Skip to content

Children's Health

Observation After Head Injury Cuts Kids’ CT Scans

Study Shows Advantages of Postponing CT Scans in Emergency Rooms
Font Size
A
A
A
By
WebMD Health News
Reviewed by Laura J. Martin, MD

May 9, 2011 -- A period of observation in the emergency department after a minor childhood head injury can reduce the use of a CT scan by as much as half without affecting good care, according to a new study.

As a result, the child may be exposed to less radiation. That reduces the long-term risks, such as the link with accumulated radiation exposure and cancers.

"We document that observation after minor blunt head trauma reduces CT scan use without missing important injuries," says researcher Lise Nigrovic, MD, MPH, attending physician in emergency medicine at Children's Hospital Boston and assistant professor of pediatrics at Harvard Medical School.

With other researchers from the federally funded Pediatric Emergency Care Applied Research Network, Nigrovic evaluated more than 40,000 children. All were under age 18 and had minor blunt head trauma. They had been brought to one of 25 emergency departments between June 2004 and September 2006.

The study is published in Pediatrics.

Observation vs. CT Scan

Of the 42,412 children enrolled in the study, the researchers analyzed 40,113.

The minor head trauma occurred in a variety of ways, Nigrovic tells WebMD. "In the youngest, the most common is a fall, such as rolling off the bed, or running at high speed into another object."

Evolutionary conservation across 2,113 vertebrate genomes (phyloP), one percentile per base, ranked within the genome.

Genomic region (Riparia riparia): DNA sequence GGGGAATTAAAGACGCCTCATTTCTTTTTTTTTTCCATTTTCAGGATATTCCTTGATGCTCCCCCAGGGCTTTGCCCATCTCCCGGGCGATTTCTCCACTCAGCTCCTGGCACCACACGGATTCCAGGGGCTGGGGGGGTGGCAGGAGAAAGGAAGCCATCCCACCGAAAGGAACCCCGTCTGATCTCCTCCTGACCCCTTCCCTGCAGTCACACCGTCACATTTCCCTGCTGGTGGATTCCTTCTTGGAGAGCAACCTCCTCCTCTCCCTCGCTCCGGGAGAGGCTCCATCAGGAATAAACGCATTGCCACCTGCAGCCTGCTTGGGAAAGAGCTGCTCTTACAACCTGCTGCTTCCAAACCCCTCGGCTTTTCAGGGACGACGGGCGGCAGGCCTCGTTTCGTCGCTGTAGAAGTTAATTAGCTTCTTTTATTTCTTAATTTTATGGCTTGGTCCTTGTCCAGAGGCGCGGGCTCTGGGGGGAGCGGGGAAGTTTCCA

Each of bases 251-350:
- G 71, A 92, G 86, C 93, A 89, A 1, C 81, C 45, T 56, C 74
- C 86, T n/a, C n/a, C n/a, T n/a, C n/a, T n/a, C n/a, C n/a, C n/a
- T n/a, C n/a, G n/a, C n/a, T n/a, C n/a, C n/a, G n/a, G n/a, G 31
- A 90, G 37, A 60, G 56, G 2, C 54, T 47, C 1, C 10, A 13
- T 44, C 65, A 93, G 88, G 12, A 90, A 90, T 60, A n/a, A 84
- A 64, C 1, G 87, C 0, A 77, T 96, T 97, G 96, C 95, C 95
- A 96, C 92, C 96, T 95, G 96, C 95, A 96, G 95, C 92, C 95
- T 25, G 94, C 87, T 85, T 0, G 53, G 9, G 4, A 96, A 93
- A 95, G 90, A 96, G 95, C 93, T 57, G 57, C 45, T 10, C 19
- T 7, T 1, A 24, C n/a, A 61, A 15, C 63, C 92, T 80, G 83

For older children, the head injuries were often the result of sports activity or car accidents.

Of the 40,113 children, 5433 (14%) of the children were observed before making a decision on CT.

The CT use was lower in those who were observed than in those not -- 31.1% compared to 35%.

However, the rate of clinically important traumatic brain injury found in both groups was similar.

The researchers did not determine the actual observation time. However, guidelines from the American Academy of Pediatrics recommend a child be observed carefully for four to six hours after such injuries.

During the observation period, doctors check for changes in mental status, changes in vital signs (blood pressure, etc.) and any increase in nausea or pain.

The researchers matched the observed and non-observed for severity of injury and the practice patterns of various hospitals. They found the likelihood of a CT scan in the observed group was about half that of the similar non-observed patients.

1 | 2 | 3

Today on WebMD

child with red rash on cheeks
What’s that rash?
plate of fruit and veggies
How healthy is your child’s diet?
 
smiling baby
Treating diarrhea, fever and more.
Middle school band practice
Understanding your child’s changing body.
 

worried kid
fitArticle
boy on father's shoulder
Article
 
Child with red rash on cheeks
Slideshow
girl thinking
Article
 

Loaded with tips to help you avoid food allergy triggers.

Loading ...

Sending your email...

This feature is temporarily unavailable. Please try again later.

Thanks!

Now check your email account on your mobile phone to download your new app.

babyapp
New
Child with adhd
Slideshow
 
rl with friends
fitSlideshow
Syringes and graph illustration
Tool